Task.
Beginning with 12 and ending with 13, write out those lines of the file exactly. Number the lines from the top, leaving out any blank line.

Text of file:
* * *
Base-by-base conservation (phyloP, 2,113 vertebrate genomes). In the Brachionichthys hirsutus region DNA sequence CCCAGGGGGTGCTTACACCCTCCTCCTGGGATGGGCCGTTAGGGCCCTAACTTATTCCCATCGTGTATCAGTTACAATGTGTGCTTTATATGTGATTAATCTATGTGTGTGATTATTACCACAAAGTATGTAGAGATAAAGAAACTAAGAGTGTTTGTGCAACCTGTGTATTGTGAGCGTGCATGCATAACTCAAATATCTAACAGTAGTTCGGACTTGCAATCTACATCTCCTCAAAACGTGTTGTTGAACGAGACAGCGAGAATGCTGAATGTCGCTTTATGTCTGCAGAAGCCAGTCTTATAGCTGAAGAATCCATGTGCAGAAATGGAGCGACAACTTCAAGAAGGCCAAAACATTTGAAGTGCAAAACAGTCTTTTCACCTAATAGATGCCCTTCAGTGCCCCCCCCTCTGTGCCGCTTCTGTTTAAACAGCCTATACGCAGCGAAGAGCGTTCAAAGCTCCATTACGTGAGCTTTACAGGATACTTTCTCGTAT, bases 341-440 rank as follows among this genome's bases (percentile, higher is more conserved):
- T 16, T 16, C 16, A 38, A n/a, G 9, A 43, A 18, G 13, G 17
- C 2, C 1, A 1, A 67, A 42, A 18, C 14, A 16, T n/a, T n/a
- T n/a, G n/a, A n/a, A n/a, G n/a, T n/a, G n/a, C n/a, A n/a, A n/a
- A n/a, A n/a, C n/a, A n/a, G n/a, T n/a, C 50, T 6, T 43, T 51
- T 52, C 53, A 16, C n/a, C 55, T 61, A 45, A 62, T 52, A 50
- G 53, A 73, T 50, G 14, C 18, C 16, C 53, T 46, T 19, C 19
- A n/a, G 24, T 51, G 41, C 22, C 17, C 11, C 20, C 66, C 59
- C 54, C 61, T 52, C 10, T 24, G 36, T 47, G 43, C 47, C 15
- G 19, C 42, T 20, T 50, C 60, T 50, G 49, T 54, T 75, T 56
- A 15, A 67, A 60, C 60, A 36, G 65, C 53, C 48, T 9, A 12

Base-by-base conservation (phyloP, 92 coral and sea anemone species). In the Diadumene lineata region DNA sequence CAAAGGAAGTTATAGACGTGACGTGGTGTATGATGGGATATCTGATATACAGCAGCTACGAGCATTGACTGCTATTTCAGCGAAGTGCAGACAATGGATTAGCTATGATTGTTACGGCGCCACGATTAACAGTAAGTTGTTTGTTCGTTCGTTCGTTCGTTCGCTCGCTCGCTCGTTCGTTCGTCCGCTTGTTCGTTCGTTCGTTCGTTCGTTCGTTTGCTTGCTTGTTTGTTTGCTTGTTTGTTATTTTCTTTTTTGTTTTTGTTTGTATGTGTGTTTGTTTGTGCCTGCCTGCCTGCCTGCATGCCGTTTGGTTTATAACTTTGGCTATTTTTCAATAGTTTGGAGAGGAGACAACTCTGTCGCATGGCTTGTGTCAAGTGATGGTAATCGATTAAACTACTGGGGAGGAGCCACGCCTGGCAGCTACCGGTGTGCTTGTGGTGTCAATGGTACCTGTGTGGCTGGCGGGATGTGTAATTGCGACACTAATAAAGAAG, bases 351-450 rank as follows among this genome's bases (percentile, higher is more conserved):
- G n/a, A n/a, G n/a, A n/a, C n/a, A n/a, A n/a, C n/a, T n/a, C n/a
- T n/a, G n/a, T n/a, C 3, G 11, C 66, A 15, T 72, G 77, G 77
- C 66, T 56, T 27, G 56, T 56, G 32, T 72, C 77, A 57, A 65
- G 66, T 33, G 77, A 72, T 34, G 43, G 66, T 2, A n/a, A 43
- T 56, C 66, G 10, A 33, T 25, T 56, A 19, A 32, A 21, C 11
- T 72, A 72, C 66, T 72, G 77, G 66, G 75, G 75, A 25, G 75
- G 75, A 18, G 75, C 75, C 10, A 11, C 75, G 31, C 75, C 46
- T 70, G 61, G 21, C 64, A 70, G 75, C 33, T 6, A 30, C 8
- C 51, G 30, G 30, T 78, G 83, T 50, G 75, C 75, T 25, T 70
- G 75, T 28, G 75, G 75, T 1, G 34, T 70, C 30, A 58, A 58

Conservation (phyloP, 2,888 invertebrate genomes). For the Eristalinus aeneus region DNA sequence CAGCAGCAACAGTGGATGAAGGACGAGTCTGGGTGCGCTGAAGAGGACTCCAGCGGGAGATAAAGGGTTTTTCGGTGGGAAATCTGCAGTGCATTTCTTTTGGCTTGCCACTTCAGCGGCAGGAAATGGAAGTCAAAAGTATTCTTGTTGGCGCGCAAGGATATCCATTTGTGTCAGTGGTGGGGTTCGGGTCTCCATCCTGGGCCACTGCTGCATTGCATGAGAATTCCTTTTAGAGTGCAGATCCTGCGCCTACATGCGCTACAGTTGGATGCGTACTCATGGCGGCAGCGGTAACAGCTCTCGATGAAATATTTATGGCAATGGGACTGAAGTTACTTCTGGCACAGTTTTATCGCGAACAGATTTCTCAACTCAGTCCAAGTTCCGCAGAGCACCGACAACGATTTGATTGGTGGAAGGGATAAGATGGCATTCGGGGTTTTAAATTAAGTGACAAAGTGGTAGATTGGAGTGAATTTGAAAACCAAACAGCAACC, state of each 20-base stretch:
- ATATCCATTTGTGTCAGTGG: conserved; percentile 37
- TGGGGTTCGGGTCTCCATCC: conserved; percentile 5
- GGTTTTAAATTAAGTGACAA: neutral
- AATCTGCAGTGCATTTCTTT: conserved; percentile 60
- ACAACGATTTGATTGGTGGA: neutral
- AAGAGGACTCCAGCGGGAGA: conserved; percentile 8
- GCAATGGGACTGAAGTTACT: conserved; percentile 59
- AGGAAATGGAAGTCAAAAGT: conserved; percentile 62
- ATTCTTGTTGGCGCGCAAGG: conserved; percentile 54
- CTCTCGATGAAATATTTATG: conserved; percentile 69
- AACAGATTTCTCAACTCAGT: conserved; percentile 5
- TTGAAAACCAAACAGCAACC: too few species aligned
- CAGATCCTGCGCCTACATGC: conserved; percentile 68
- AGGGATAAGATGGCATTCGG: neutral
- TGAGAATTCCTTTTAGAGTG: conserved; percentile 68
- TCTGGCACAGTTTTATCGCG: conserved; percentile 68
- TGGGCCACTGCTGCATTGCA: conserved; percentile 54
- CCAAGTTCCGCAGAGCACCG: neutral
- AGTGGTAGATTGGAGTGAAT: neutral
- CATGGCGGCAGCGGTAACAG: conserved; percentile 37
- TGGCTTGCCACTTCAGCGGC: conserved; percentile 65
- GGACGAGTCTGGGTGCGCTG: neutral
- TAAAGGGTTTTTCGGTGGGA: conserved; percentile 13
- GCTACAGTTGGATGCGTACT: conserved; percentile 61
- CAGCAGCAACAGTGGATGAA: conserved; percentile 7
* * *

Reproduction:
Base-by-base conservation (phyloP, 92 coral and sea anemone species). In the Diadumene lineata region DNA sequence CAAAGGAAGTTATAGACGTGACGTGGTGTATGATGGGATATCTGATATACAGCAGCTACGAGCATTGACTGCTATTTCAGCGAAGTGCAGACAATGGATTAGCTATGATTGTTACGGCGCCACGATTAACAGTAAGTTGTTTGTTCGTTCGTTCGTTCGTTCGCTCGCTCGCTCGTTCGTTCGTCCGCTTGTTCGTTCGTTCGTTCGTTCGTTCGTTTGCTTGCTTGTTTGTTTGCTTGTTTGTTATTTTCTTTTTTGTTTTTGTTTGTATGTGTGTTTGTTTGTGCCTGCCTGCCTGCCTGCATGCCGTTTGGTTTATAACTTTGGCTATTTTTCAATAGTTTGGAGAGGAGACAACTCTGTCGCATGGCTTGTGTCAAGTGATGGTAATCGATTAAACTACTGGGGAGGAGCCACGCCTGGCAGCTACCGGTGTGCTTGTGGTGTCAATGGTACCTGTGTGGCTGGCGGGATGTGTAATTGCGACACTAATAAAGAAG, bases 351-450 rank as follows among this genome's bases (percentile, higher is more conserved):
- G n/a, A n/a, G n/a, A n/a, C n/a, A n/a, A n/a, C n/a, T n/a, C n/a